Law Firms vs. Referral Services

Law Firms vs. Referral Services

After you’ve suffered a personal injury and you need to seek compensation, approaching a lawyer can feel intimidating. How will you know if you have the right one for your case, or if they’ll represent you after you provide them with the particulars of your situation? Where do you even start looking for legal representation?

This is one of the reasons why lawyer referral services exist – they are a type of matchmaker, setting up clients with lawyers to represent them. But, they are not law firms, and there are both benefits and drawbacks to using them, as opposed to approaching a law firm directly.

A law firm such as Lerners Personal Injury is a business wherein lawyers represent clients in their fields of law. They have their own intake for new clients, and they handle both short- and long-term clients – a client relationship could only last as long as a single personal injury claim, but the firm can also continue to provide service to the client after the initial consultation, depending on its specializations.

A referral service is, in many ways, a marketing platform for lawyers. Some, such as JusticeNet and LawyerLocate, are independent organizations that may or may not be run for profit. Many referrals are free, although some, such as CanLaw, offer additional enhanced services for an up-front fee. Others, such as the Law Society of Upper Canada’s Referral Service, are run by bar associations, connecting clients with their members. Their primary clientele is those who are not likely to contact a lawyer directly, either due to discomfort or due to a lack of knowledge of who they should contact.

As mentioned above, the interaction between a law firm and a referral service is very similar to a matchmaking service. You provide the referral service with your geographical details and information about your case. The service will refer you to a lawyer who handles cases like yours, and who will contact you after receiving your information for a consultation. After the consultation is done, both you and the lawyer decide whether to proceed with the case – the initial consultation is not a commitment to hire the lawyer who contacted you, nor is there any guarantee or obligation that you will continue to use that lawyer’s services once your case is done.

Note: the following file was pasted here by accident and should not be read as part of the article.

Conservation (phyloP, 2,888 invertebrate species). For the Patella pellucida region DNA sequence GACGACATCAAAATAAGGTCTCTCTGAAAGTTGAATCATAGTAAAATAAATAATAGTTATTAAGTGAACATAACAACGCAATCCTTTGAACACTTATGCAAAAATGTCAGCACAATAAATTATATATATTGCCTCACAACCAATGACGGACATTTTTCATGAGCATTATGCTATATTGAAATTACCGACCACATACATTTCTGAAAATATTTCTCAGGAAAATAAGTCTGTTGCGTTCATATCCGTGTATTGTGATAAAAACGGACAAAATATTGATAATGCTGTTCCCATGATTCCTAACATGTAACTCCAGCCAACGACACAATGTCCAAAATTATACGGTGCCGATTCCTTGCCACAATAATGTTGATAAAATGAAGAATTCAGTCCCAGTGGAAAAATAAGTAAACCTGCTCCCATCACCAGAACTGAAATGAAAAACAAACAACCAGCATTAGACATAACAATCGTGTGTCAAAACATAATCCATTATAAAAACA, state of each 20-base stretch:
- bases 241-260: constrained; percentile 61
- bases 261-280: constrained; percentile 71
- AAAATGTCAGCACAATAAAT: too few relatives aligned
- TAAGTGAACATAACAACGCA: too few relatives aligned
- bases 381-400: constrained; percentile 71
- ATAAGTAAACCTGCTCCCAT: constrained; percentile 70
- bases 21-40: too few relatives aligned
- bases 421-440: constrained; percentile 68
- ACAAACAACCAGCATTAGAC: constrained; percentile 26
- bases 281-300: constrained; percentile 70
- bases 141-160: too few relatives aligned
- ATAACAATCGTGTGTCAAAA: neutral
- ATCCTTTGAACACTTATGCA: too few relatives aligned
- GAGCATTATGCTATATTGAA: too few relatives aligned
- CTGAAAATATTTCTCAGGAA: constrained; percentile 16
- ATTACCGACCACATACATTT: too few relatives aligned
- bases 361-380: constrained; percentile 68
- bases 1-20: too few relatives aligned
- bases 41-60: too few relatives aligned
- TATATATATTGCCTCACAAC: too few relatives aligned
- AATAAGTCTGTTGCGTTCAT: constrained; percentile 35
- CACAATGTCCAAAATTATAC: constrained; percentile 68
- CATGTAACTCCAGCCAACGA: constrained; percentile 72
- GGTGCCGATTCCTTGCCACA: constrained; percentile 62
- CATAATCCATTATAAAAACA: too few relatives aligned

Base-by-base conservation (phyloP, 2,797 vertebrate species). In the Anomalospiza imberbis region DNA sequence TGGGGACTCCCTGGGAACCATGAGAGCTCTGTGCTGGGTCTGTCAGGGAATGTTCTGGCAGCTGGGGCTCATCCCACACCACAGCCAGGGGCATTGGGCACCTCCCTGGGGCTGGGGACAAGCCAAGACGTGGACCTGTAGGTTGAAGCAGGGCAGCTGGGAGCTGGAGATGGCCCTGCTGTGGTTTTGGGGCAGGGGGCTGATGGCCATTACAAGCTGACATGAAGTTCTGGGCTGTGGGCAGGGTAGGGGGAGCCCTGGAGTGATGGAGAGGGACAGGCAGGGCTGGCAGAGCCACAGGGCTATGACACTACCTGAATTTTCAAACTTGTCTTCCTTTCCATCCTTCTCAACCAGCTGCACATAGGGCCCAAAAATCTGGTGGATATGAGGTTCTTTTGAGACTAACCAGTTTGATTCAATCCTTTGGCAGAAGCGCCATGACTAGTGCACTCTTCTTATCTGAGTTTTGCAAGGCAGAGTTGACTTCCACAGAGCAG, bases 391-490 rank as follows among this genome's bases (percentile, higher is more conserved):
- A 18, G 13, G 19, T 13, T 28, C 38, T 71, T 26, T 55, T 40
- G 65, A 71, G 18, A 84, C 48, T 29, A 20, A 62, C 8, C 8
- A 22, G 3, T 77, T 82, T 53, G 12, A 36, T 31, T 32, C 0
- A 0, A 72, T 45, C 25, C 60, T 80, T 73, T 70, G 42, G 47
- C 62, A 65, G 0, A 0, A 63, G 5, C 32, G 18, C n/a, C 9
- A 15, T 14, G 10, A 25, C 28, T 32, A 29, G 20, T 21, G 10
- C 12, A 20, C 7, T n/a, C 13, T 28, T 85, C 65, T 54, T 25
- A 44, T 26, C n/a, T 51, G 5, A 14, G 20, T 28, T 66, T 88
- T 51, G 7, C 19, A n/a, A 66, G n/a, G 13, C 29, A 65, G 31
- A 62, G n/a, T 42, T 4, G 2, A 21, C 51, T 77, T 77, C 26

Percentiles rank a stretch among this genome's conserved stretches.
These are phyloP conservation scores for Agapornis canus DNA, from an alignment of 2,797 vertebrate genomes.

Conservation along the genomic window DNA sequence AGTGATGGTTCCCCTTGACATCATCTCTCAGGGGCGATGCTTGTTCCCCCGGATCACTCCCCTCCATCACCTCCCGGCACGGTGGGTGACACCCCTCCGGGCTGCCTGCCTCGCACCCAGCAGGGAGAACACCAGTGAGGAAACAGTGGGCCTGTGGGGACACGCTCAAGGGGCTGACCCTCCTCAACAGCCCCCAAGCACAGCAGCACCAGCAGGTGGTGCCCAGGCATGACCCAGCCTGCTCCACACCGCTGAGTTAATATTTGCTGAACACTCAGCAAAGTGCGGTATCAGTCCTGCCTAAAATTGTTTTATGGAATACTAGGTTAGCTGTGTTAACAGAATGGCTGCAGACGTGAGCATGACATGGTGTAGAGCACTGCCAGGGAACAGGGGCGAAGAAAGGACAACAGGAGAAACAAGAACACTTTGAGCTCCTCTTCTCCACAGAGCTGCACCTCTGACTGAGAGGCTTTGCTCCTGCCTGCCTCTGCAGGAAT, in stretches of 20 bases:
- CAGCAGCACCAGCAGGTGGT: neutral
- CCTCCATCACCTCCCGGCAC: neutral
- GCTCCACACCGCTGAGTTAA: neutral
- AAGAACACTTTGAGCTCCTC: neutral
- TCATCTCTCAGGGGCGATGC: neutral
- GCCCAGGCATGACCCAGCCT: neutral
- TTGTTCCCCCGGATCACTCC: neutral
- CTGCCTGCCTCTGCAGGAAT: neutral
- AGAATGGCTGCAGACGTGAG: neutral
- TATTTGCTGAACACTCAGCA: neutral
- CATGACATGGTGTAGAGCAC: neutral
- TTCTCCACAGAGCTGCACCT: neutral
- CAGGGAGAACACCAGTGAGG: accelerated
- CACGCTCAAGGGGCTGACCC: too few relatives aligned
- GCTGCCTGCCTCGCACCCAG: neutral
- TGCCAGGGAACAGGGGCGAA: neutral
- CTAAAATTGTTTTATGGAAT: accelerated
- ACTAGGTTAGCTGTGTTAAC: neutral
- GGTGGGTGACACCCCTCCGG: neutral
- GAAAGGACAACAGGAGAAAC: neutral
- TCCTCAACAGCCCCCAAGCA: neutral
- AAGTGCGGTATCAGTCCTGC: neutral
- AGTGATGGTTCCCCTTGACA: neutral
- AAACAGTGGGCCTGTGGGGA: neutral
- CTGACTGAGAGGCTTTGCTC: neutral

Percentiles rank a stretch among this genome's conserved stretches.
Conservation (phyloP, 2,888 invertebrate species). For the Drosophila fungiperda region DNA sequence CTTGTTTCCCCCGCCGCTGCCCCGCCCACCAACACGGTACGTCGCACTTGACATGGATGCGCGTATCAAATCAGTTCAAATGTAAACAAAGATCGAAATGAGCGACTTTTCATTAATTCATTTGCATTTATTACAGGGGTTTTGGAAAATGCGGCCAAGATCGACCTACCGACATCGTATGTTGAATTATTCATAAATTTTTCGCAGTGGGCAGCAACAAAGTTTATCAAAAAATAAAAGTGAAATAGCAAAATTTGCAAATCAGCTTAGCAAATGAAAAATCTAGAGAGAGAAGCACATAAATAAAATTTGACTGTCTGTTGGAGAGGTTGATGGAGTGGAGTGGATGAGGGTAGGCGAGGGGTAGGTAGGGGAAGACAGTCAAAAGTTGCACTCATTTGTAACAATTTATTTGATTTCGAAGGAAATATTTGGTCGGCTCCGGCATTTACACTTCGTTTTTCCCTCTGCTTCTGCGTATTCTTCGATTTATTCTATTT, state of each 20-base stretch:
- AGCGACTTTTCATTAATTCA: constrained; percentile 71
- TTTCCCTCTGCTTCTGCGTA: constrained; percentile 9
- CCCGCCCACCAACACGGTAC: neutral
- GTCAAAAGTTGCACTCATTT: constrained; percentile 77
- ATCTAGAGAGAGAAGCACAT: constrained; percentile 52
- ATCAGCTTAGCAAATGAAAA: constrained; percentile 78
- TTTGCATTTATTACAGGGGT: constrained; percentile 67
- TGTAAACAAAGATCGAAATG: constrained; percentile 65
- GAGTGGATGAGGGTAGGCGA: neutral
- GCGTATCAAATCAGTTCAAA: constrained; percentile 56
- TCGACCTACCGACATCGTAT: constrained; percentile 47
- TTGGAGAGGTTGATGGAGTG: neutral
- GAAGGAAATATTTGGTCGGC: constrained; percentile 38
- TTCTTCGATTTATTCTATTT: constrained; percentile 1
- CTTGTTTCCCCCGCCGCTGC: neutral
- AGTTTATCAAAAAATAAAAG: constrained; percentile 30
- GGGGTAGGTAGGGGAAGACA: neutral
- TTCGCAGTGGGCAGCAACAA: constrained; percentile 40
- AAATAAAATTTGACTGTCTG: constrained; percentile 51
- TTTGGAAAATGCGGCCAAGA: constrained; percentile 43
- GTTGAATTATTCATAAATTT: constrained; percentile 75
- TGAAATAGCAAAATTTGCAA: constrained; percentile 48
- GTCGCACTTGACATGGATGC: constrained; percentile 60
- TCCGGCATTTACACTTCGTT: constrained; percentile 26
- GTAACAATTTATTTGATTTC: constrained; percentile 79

Referral services can be useful if you are uncertain of where to look for a lawyer, but they do have their drawbacks when compared with contacting a law firm directly. With a referral service, you may have the right to screen the lawyers the service connects you to, but you do not get to choose them yourself – you only know who you will be dealing with after they contact you.

Directly approaching a firm like Lerners, on the other hand, allows you to research the firm’s history and determine if they are a match for you before making the appointment.

Another drawback to a referral service is that it is up to the law firms they contact how many referral cases they take. Since good law firms tend to have no shortage of clients, this means that spots for referral cases may be limited in the law firm that can best handle your personal injury claim. By contacting a firm such as Lerners directly, you bypass this restriction, making it easier to get higher quality representation.

Another issue that arises when dealing with referral services is that the lawyers who might contact you do so based on the information that the service provides to them. The services themselves, however, do not necessarily have any lawyers on staff, and may not know what questions to ask prior to making the referral. This can leave important information about your case missing, adversely impacting your ability to get the legal representation you need (and in a worst-case scenario, wasting your time talking to multiple lawyers because of missing information). Talking to a lawyer at a firm such as Lerners, on the other hand, allows the lawyer to get the information they need about your case in the first meeting, properly facilitating your claim and compensation. This is one of the reasons that Lerners provides free initial consultations with one of our lawyers, either in our office or where you are located – our lawyers know what information they need and what questions to ask you to gain a full understanding of your case.

Lawyer referral services are useful, and can be a godsend to those who are too shy to contact a lawyer directly, or just don’t know where to look. But if you aren’t shy, or you do know what to look for in a law firm, you will find that there are significant benefits in contacting your lawyer of choice directly.

Robert Marks

Author Robert B. Marks is a writer, editor, and researcher in Kingston, Ontario, who spent several years working as a writer and editor for the Queen’s University Faculty of Law. Lerners periodically provides materials on our services and developments in the law to interested persons. These materials are intended for informational purposes only and do not constitute legal advice, an opinion on any issue or a lawyer/client relationship. For more details on our terms of use and the information contained in this blog, please visit our Terms of Use page. | View all posts by
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